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From Simon Chemouil <>
Subject Re: Refactoring cassandra service package
Date Tue, 03 Jun 2014 18:59:49 GMT
Brandon Williams racontait le 03/06/2014 20:00:
> Relevant:

Thanks for the pointer, couldn't find that issue.

> On Tue, Jun 3, 2014 at 12:59 PM, Gary Dusbabek <> wrote:
>> On Tue, Jun 3, 2014 at 3:52 AM, Simon Chemouil <>
>> wrote:
>>> Hi,
>>> I'm new to Cassandra and felt like exploring and hacking on the code. I
>>> was surprised to see the usage of so many mutable/global state statics
>>> all over the service package (basically global variables/singletons).
>>> While I understand it can be practical to work with singletons, and that
>>> in any case I'm not sure multi-tenant Cassandra (as in two different
>>> Cassandra instances within the same process) would make sense at all (or
>>> even work considering there is some native access going on with JNA), I
>>> find static state can easily lead to tangled 'spaghetti' code (accessing
>>> the singletons from anywhere, even where one shouldn't), and in general
>>> it ties the code to the VM instance, rather than to the class.
>>> I tried to find if it was an actual design choice, but from my
>>> understanding this is more something inherited from the early Cassandra
>>> times at Facebook. I just found this thread[1] pointing to issue
>>> CASSANDRA-741 (slightly more limited scope) that was marked as WONTFIX
>>> because no one took it (but still marked as open for contribution). The
>>> current code conventions also don't mention the usage of singletons
>>> except by stating:  "Do not extract interfaces (or abstract classes)
>>> unless you actually need multiple implementations of it" (switching to a
>>> "service"-style design doesn't require passing interfaces but it's
>>> highly encouraged to help testability).
>>> So, I'd like to try to make this refactoring happen and remove all (or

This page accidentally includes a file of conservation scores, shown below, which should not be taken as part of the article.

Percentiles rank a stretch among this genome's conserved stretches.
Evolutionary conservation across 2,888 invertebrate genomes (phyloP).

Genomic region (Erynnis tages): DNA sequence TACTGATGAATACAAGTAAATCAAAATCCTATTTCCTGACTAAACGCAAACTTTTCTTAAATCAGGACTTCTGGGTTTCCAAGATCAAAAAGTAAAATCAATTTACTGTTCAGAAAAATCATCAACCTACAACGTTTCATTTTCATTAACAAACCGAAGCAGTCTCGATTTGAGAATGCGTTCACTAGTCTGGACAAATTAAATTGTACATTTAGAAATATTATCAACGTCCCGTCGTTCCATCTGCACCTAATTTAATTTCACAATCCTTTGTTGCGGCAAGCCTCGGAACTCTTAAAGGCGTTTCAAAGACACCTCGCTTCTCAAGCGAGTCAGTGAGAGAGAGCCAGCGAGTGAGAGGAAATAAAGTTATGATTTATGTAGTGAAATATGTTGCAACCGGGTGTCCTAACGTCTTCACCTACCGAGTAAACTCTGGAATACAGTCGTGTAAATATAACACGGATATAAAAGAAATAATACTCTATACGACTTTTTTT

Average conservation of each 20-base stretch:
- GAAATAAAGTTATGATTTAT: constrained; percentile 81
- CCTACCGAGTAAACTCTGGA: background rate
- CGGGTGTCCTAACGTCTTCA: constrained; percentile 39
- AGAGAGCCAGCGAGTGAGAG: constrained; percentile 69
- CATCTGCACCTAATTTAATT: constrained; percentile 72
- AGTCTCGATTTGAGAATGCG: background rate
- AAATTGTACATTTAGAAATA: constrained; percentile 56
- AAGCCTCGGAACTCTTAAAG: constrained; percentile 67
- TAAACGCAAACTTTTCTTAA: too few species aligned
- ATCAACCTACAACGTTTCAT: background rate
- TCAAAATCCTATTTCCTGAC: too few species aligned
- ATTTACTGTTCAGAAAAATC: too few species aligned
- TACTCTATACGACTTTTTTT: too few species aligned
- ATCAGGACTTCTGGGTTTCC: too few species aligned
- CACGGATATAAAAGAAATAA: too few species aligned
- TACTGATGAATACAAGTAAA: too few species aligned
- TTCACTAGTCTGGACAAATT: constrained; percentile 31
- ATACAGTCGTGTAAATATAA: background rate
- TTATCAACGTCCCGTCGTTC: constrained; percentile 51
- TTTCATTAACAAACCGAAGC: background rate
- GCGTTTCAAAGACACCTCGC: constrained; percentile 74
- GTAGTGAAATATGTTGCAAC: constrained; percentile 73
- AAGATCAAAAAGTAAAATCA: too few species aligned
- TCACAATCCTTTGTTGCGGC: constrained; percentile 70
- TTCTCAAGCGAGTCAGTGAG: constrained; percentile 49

>>> most) mutable static state. It would be an easy way in for me in
>>> Cassandra's internals (maybe to contribute further). I think it would
>>> help testing (ability to unit test components without going to the
>>> storage for instance) and in general modernize the code. It would also
>>> make hacking on Cassandra easier because people could pick different
>>> pieces without pulling the whole thing.
>>> It would definitely break backwards compatibility with current Java code
>>> that directly embeds Cassandra / uses it as a library, but I would keep
>>> the same abstraction so the refactoring would be easy. In any case,
>>> backwards compatibility can be broken by many more changes than just
>>> refactoring, and once this is done it will be easier to deal with
>>> backwards compatibility.
>>> Obviously all ".instance" fields would be gone, and I'd try to fix
>>> potential cyclic class dependencies and generally make sure classes
>>> dependencies form a direct acyclic graph with CassandraDaemon as its
>>> root. The basic idea is to have each 'service' component require all its
>>> service dependencies in their constructor (and keeping them as a final
>>> field), rather than getting them via the global namespace (singleton
>>> instances).
>>> If I had it my way, I'd probably use a dependency injection framework,
>>> namely Dagger which is as far as I knpw the lightest Java DI framework
>>> actively developed (jointly developed by Square and Google's Java team
>>> responsible for Guice & Guava), which has a neat compile-time annotation
>>> processor that detects missing dependencies early on. It works with both
>>> Android and J2SE and is very fast, simple and light (65kB vs 710kB for
>>> Guice).
>>> So, the question is: would you guys accept such a patch? I'd rather not
>>> do the work if it has no chance of being merged upstream :).
>> This has come up before. Let's face it, removing the singletons is a
>> tempting proposition.
>> Several of us have been down the path of trying to do it.
>> At the end of the day, here's what you'd end up with (absolutely best
>> case):
>> 1. Modifying just about every class, sometimes substantially.
>> 2. A huge patch for someone else to review.
>> 3. No performance gains, no bug fixes.  In fact, since so many classes have
>> to be changed, I'd say that the risk of introducing a bug/regression is
>> fairly likely.
>> 4. Complicated merges when bugs need to be fixed in older versions.
>> 5. More modular and testable code.
>> So far, the positive aspects of 5 have not been able to trump the
>> challenges presented by 1, 2, 3, and 4.
>> Kind Regards,
>> Gary.
>>> Cheers,
>>> --
>>> Simon
>>> [1]

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